Unlike virtual reality which creates the illusion of being in a different place, augmented reality systems add information to a user's view to help them work, shop or drive.
Metaio technology has been used by US retailer Macy's, BMW and furniture retailer Ikea. BMW, for example, has demonstrated glasses that display navigation data and other travel information, and link up with cameras on the outside of a car, to let a driver see "through" the vehicle for tasks like parking. A startup called Augment offers software for iOS and Android that lets users visualize 3D renderings within the space in front of them, for jobs like designing store displays.
AR might prove to be the next step in user interfaces, an area where Apple has often led the way. Some of its biggest rivals have already started to explore the area.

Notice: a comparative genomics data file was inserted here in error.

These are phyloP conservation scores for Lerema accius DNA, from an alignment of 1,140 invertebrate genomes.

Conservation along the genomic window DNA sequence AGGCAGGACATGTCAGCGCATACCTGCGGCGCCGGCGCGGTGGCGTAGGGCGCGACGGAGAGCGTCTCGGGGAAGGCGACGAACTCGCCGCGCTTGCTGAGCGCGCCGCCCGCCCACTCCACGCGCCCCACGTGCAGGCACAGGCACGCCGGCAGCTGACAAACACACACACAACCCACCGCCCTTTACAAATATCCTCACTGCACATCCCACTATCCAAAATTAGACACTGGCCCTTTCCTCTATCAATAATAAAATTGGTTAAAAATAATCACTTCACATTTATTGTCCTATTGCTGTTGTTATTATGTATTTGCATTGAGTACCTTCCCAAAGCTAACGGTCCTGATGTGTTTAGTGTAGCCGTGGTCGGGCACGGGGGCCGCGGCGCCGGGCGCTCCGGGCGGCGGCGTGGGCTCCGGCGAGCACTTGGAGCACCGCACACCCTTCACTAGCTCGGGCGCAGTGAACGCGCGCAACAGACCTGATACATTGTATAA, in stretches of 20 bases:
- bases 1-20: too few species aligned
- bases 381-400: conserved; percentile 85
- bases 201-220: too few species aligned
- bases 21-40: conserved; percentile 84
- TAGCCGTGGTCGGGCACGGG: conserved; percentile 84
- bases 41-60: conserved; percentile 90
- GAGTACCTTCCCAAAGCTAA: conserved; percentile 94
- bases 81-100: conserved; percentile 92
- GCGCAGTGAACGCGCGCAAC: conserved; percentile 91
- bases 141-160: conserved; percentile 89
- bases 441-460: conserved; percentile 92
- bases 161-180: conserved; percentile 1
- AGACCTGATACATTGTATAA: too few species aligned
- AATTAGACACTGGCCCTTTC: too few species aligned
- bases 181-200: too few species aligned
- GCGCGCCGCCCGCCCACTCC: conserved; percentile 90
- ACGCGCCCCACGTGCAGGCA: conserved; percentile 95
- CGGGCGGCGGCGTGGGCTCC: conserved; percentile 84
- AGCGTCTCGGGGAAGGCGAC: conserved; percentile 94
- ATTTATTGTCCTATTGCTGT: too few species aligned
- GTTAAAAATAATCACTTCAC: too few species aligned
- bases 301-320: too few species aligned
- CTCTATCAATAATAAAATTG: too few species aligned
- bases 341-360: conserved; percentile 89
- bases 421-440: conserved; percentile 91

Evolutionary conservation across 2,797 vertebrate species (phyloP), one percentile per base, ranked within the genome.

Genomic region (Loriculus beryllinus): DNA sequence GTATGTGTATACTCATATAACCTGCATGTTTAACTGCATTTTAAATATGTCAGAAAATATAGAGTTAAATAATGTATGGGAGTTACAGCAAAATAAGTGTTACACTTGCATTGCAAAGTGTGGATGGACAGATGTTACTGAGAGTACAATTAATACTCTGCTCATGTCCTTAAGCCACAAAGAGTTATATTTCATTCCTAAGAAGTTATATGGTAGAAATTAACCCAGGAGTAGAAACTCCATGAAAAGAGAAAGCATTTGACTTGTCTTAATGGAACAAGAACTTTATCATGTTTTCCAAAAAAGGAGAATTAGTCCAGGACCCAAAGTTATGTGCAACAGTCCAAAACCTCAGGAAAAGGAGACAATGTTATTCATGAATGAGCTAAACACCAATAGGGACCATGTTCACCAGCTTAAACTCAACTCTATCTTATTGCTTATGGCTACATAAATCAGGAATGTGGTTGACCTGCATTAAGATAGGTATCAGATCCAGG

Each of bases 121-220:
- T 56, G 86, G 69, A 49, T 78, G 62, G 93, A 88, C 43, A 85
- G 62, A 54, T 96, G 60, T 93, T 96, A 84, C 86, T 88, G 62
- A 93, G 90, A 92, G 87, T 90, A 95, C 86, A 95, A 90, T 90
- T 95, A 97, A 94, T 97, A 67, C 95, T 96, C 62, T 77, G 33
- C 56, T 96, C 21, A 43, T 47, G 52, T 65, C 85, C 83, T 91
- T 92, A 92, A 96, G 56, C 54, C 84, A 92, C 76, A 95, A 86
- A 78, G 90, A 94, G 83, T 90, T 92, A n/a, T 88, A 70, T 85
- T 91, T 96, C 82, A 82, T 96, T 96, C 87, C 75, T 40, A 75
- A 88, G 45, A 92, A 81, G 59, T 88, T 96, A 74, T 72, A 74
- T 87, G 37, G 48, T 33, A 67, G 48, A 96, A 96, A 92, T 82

Google Glass, now being redesigned for consumers but still available for business, gave AR a high profile and suffered the consequences in the form of the initial public reaction. Microsoft has a lot riding on its HoloLens concept, which has no shipping date yet but is tied into the company's next OS, Windows 10.
Asked about media reports of the Metaio acquisition Thursday, Apple didn't confirm or deny it. "Apple buys smaller technology companies from time to time, and we generally do not discuss our purpose or plans," the company said in an email message.